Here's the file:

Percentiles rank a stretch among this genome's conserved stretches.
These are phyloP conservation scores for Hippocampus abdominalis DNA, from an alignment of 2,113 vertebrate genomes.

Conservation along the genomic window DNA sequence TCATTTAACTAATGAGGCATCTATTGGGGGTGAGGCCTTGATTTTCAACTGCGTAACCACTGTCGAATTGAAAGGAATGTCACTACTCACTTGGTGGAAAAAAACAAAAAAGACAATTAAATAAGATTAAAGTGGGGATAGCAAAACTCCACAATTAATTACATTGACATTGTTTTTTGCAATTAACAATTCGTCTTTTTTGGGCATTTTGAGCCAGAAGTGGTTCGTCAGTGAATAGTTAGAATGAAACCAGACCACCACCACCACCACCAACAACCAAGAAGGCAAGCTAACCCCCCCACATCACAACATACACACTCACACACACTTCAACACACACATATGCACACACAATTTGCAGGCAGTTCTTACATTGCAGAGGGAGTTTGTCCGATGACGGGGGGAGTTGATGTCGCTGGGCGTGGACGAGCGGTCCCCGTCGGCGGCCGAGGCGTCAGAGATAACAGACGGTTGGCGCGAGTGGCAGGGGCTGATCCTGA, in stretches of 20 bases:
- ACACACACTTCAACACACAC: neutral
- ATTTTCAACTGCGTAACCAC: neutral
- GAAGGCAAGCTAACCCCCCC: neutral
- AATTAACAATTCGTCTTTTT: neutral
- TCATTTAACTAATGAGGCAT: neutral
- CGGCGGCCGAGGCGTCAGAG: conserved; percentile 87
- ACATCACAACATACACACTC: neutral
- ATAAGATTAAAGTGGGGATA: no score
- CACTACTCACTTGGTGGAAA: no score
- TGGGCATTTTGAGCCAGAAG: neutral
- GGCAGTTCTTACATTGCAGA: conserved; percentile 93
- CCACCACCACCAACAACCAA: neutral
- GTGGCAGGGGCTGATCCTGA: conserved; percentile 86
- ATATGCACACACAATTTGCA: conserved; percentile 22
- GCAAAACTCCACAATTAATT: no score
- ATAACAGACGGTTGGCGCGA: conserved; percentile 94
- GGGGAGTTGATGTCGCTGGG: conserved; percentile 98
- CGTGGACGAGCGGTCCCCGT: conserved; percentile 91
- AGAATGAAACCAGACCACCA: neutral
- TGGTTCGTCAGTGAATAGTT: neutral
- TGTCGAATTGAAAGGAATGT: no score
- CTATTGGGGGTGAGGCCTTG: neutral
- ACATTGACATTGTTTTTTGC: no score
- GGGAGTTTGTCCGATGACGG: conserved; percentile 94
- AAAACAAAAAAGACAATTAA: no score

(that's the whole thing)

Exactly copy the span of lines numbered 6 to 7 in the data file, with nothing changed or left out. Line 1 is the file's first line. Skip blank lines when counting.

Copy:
- GAAGGCAAGCTAACCCCCCC: neutral
- AATTAACAATTCGTCTTTTT: neutral